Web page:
|Surprises in the stars|
January 28, 2004
According to conventional wisdom, the universe's galaxies have evolved slowly over time, as stars and groups of stars collide and merge into increasingly larger groupings. But new observations by the Gemini Deep Deep Survey (GDDS) team reveal large, mature galaxies when the universe was only 3-6 billion years old, much earlier than such galaxies were believed to have existed.
Ron Marzke, SFSU assistant professor of astronomy, is a member of the eight-organization multinational GDDS team that made the discovery, which challenges the "hierarchical" or building blocks theory of galaxy evolution. The findings were announced Jan. 5 at the 203rd meeting of the American Astronomical Society, and covered by The New York Times, Space.com, USA Today and others.
The team focused on a relatively unexplored period of the universe known as the "Redshift Desert," looking back to an era just a few billion years after the Big Bang. Spectra from more than 300 galaxies were collected, and because the team used a special technique to capture the faintest galactic light ever dissected into color spectra, this is the first sampling to include not just galaxies with bright young stars, but a range of normal, dimmer and more massive galaxies.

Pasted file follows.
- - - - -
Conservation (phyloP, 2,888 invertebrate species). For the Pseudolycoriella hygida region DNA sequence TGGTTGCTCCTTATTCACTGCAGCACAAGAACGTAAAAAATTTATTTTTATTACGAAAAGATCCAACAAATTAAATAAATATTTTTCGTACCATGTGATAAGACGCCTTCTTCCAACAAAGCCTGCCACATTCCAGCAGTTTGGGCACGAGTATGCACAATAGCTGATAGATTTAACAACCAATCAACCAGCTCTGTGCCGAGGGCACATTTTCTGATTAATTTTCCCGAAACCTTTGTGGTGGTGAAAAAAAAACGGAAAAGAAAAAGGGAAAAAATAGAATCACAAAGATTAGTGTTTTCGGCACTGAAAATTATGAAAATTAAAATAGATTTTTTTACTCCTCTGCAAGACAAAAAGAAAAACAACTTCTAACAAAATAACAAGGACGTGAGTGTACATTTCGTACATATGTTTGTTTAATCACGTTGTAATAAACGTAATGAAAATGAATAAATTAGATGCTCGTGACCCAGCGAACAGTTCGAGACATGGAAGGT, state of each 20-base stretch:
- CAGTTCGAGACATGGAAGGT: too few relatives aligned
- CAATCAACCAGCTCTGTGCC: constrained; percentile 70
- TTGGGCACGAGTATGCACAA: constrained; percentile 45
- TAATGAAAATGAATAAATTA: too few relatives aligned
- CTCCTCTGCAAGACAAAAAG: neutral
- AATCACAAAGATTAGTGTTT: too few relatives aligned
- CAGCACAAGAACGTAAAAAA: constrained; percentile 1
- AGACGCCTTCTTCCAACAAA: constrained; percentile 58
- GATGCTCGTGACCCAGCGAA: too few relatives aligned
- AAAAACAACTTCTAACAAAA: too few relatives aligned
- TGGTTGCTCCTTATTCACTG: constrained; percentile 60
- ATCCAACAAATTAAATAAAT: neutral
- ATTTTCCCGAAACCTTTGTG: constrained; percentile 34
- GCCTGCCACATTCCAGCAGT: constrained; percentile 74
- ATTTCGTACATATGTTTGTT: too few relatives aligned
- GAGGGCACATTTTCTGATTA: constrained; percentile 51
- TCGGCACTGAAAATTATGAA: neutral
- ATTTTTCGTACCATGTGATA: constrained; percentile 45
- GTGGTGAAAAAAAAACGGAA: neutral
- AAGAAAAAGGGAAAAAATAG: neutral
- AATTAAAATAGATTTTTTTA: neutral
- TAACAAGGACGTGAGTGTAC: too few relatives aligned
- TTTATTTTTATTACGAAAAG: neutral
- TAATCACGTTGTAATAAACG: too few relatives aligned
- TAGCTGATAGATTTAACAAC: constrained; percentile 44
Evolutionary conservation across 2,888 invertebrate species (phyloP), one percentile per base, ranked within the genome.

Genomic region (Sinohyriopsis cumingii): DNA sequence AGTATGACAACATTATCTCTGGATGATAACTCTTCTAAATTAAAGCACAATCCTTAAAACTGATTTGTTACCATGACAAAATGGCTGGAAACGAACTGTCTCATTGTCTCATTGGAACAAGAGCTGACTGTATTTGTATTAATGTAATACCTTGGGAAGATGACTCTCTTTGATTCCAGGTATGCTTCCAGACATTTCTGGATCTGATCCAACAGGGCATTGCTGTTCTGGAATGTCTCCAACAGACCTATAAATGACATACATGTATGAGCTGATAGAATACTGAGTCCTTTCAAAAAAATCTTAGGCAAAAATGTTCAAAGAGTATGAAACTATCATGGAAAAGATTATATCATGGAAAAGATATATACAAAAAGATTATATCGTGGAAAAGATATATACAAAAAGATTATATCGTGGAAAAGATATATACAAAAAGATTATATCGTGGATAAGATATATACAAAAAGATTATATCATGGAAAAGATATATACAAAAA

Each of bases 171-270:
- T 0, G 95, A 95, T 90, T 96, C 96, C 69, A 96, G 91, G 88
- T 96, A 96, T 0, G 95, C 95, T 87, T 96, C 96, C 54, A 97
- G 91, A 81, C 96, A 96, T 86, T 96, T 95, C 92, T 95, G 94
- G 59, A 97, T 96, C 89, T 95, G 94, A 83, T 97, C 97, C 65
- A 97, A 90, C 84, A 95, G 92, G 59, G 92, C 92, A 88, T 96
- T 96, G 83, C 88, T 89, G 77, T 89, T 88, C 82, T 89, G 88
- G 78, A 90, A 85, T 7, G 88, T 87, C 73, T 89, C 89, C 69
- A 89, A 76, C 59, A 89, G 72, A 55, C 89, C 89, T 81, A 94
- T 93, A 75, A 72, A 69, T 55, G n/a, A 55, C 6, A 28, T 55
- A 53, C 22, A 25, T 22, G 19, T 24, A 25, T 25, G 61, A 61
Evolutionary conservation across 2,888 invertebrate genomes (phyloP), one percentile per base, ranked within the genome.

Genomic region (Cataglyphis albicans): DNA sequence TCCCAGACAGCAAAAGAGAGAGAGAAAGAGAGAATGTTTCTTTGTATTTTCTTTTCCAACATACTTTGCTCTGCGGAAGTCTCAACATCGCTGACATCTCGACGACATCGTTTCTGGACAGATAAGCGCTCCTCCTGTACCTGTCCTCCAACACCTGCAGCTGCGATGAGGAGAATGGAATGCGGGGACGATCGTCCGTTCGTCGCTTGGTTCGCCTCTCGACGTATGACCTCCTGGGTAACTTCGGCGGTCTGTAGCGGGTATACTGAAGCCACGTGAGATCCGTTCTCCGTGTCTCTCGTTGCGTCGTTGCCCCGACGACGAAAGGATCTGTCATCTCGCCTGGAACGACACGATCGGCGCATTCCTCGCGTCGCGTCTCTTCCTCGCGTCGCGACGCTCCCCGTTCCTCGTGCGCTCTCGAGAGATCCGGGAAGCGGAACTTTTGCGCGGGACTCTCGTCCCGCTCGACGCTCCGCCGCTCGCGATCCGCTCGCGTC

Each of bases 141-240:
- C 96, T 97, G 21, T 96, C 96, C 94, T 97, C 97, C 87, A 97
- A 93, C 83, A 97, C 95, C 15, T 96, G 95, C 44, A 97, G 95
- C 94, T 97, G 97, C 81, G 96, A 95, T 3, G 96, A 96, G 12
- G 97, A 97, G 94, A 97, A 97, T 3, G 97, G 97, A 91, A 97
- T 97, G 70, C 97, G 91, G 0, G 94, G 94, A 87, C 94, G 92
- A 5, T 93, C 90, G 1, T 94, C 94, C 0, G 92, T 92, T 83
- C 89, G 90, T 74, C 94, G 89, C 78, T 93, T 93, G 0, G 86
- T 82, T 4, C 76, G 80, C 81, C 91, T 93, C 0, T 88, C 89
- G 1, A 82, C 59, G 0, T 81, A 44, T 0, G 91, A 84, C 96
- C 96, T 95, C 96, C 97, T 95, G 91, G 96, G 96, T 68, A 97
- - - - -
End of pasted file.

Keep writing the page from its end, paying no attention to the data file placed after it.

"It gives us a much less biased picture of what was in place when the universe was 3-6 billion years old," Marzke said.
The team could efficiently focus on the most promising and representative sampling of about 300 galaxies because of an earlier survey that was processed at SFSU and the Carnegie Observatories. Marzke was a co-principal investigator of the earlier Las Campanas Infrared Survey, a detailed and time-consuming process of detecting about 100,000 galaxies. The Las Campanas survey employed a unique approach toward astronomical observation. Rather than wait for much-sought-after time on one of the largest telescopes in the field, Marzke and colleagues pooled their time on 2.5- and 4-meter telescopes, achieving "big telescope science" by using lots of time on relatively smaller telescopes. Marzke led the processing of the survey's optical data using a powerful computing center made possible by the support of SFSU's College of Science and Engineering.
Other institutions on the GDDS team are: University of Toronto, Johns Hopkins University, Carnegie Institution of Washington, Herzberg Institute of Astrophysics, Gemini Observatory, Oxford University and Massachusetts Institute of Technology. The observations were conducted using the Frederick C. Gillett Gemini North Telescope located on Mauna Kea, Hawaii.
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